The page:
Arthur Drown 8.16
l?lr.ttf..,l Hfll-I-W 18. 7ft
Major Cook. . 9.96
,Ju nu,irr,i 17.12
Thos. Matthews ;.. 20.50 , joyed by those who were fortunate
James McCullough 16.00 eu0ugh to hear him.
Indiana Williams 14.58, pr e, shaw spoke on Method
Essie Rosser 20.00 l3m amj Organic Union. He predict-
Harry Whlto 13.00 ie,i t)10 union. in time of Negro Metho-
Jasper Rcdford 5.00 ( ,ilst churches. Dr. B. G. Shaw of St.
Win. Ashcratt '. . 47.66 i,ous preached to a well filled house
Marcellus Bledsoe 11.66 Thursday evening. Those who know
Eethelino Wilson 13.2S i Ur sl,aw fcllow the rest.
W. T. Bolton , 27.39 T,0 Rev E g Hardge of Des
I.eona Mosby "0.61)
Emmett Barnhill 12.00 ( Hisll0p l. v. Kyles, A.M., D.D., is in
Woodson II. Porter 12.00 1 attendanco and will preach at one of
Harry Letcher ; 13-CO i tne services next Sunday. The Bish-
Arthur Hill I8-00 j op has just returned from tho far West
Vlrt Gibson 20,00iand gives a glowing account of tho
Edw. W. Smith 8-l6 j growth of the work iu the Seventh
Elzie Holiday 1 hpiscopal District.
Ruth Sage McPlke 5.81 Tno Revs R DavIs ot the M- E,
n. R. A. Gordon 54.99J
Willa Muck. "
Logan Harvey 53-77
Allle A. Harris 22.00
Marshall Caruthers 54.24
Albert L. Miller. 24.50
Mildred Weaver 7-07
Mary Coleman WXi
Ida Williams 5.6G
l'lnkle A. Jones 12.00
A. B. Carter. 22.00
Jas. T. Furcron 24.00
P. M. Dabney. 24.00
Ben Thurston I8-00
Willie- Johnson. . 16.00
"Better have it always and never
need It than to need It and not have
CLOVER LEAF CASUALTY CO.,
P. C. James, District Majiager,
1618 East 18th Street.,
Bell Phones East 2750 and East 436.
IZION METHODIST HOLD DISTRICT
CONFERENCE AND MISSIONARY
The Kansas City District Confer-1
once of the A. M. E. Zion Church Is
in session at St. James' Church, pas-
tored by Dr. W. E. Shaw. Dr. F. W.
Alstock of St. Louis is the presiding
elder. In connection with the Dis
trict Conference a Missionary convo
cation is being held. Many visitors
aro In attendance. The opening ser-
mou, preached by the Rev. M. O. Bone-
part, a promising young minister, was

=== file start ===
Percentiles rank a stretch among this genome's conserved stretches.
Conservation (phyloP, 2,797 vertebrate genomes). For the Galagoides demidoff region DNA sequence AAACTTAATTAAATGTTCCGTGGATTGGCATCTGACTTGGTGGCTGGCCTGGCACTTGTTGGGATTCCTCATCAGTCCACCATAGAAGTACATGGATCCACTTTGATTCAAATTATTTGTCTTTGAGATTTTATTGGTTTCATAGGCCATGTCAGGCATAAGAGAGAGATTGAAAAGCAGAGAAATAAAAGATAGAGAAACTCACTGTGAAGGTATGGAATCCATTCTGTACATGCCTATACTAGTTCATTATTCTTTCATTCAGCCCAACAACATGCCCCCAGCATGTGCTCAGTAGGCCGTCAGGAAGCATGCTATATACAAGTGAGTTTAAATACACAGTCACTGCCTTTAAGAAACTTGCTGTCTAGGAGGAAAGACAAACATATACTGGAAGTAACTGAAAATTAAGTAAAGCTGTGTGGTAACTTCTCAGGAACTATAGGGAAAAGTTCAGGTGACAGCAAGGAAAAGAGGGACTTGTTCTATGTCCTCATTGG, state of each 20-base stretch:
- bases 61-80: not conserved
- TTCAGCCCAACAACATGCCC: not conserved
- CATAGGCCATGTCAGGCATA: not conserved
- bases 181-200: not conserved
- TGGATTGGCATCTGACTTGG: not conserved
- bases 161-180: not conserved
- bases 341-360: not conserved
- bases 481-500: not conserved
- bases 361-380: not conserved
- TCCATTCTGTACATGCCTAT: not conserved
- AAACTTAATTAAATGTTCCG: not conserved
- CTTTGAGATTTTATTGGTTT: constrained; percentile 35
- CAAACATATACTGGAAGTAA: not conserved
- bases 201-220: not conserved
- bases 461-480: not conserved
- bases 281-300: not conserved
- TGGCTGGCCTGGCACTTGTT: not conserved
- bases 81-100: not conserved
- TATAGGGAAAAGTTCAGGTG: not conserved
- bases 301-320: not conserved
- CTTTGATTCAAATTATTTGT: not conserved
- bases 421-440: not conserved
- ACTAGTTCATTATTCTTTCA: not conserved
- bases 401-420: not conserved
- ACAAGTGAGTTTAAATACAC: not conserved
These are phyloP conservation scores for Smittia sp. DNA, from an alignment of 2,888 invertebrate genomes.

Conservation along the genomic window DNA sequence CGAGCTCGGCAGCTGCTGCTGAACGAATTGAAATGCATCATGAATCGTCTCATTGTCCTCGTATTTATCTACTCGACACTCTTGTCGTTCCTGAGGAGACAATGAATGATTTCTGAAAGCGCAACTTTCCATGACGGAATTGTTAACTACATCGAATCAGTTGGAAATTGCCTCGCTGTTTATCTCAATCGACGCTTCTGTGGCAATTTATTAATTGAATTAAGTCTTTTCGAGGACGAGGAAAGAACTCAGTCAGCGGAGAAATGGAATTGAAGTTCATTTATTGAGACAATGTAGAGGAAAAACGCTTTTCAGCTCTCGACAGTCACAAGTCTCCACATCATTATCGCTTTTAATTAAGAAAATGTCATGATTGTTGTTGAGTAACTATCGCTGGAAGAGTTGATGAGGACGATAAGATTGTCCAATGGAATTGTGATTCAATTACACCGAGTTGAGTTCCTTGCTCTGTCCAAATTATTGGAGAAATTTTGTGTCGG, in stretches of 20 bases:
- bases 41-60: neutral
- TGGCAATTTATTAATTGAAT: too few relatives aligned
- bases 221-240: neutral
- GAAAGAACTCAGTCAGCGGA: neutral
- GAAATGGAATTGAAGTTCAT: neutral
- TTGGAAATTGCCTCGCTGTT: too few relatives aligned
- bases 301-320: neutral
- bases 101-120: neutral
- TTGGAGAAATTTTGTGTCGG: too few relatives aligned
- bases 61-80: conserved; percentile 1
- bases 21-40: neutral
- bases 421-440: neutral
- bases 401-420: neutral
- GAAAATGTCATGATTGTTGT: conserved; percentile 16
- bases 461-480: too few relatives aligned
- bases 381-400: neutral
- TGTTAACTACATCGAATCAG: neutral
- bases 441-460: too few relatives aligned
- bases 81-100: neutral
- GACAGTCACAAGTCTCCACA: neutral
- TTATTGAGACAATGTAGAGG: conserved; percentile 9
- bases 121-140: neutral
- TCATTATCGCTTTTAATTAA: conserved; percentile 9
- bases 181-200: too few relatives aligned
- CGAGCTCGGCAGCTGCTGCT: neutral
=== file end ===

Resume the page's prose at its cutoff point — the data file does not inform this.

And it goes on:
a masterly effort. i
The annual address of Presiding El-1
der Alstock showed deep thought and
covered a wide range, dealing reflect-
Ively on the future of the church and
the Uace. His review of the work on
the District during the past year
showed marked progress, an Increase
in membership and In finance. In elo-
quent words he pleaded for unity and
loyalty. Christianity," he said, "and
not democracy, was the pancea for
the ills that afflict mankind. ' Dr.
Alstock is one of the coming men of
i i.... I-,, tt 3...
' t'uacsuuj utcuuifei ui. 11. okui
. ail, presiuiug eiuer oi uiu iaiuuriiii
Conference, preached to a largo audl -
1 ence. Dr. tSovall is one of the most
j prominent divines of the connection
alui under his leadership the church
.... 1nnirfn rrtoo hie mqila irront
headway. lie is an enthusiastic
' ft .
jjolnes, Iowa, preached to the edlfl-
catlon of present Friday evening.
Church and J. A. Chandley of tho A.
M. E. Church addressed the Confer
Mr. George W. K. Ixive has erected
an attractive Illuminated sign at 19th
and Vine streets. This is the first
attempt made by a Negro business
man to put his wares before the pub
BLUE VALLEY BAPTIST CHURCH.
By Mrs. M. H. White.
Sunday was a glorious day at our
Church. Rev. Miller preached a won
derful sermon at 11:00 A. M. At 3; 00
o'clock Rev. A. A. Banks of tho Kan
sas Avenue Baptist Church preached
a soul stirring sermon. Our pastor,
Rev. H. C. Gatewood, preached Sun
day at 8:00 o'clock and while ho
preached our hearts burned within us.
Our B. Y, P. U. Is progressing.
PAUL V. CROSTHWAIT SUC
CUMBS. Dr. Paul V. Crosthwalt, 25 years
of age, the son of Prof, and Mrs. D.
N. Crosthwalt, 1020 Virginia ave
nue, this city, passed away enroute
to Kansas City from Los Angeles,
Cal., whero ho had been residing for
his health. He was accompanied by
his mother, who had been with him
for tho past four months. While he
had been 111 for two years, he was
improving rapidly when ho was at
tacked with influenza last January,
from which lie never quite recovered.
Dr. Crosthwalt has lived In this city
since he was one year of age, grad
uating from the Lincoln ward and
high schools, after which ho gradu
ated in dentistry from Northwestern
University, Chicago, Hi. Shortly af
ter graduation he was appointed as
dental surgeon In tho city schools of
Chicago as a result of his high aver
age of an examination in civil ser
vice. He then went abroad as dental
surgeon with the British Red Cross
and remained eight months, returning
to Chicago, where he practiced den
tistry until his health failed. He is
survhed by parents. Prof, and Mrs.
D. N. Crosthwait, the former of whom
is stationed at Camp Sherman, 0
with tho Y. M. C. A.; a brother, Mr.
David N. Crosthwait. Jr., a mechan
ical engineer, of Marshalltown, la.;
a sister, Miss Ann crosthwait, a
teacher in Sumner High School, St.
Lo"ls' r" and two grandmothers
The funeral services will be held
this morning from St. Augustine's
P. L Church, the Rev. Father Rah
ming officiating. The Sun extends
Its deepest sympathy to the bereaved
HOMER B. ROBERTS, FIRST OF
RACE TO BE COMMISSIONED IN
UNITED STATES SIGNAL CROPS,
COMMANDED LIAISON UNIT IN
FIERCEST BATTLE OF WAR.
Enlisting in the army as a private,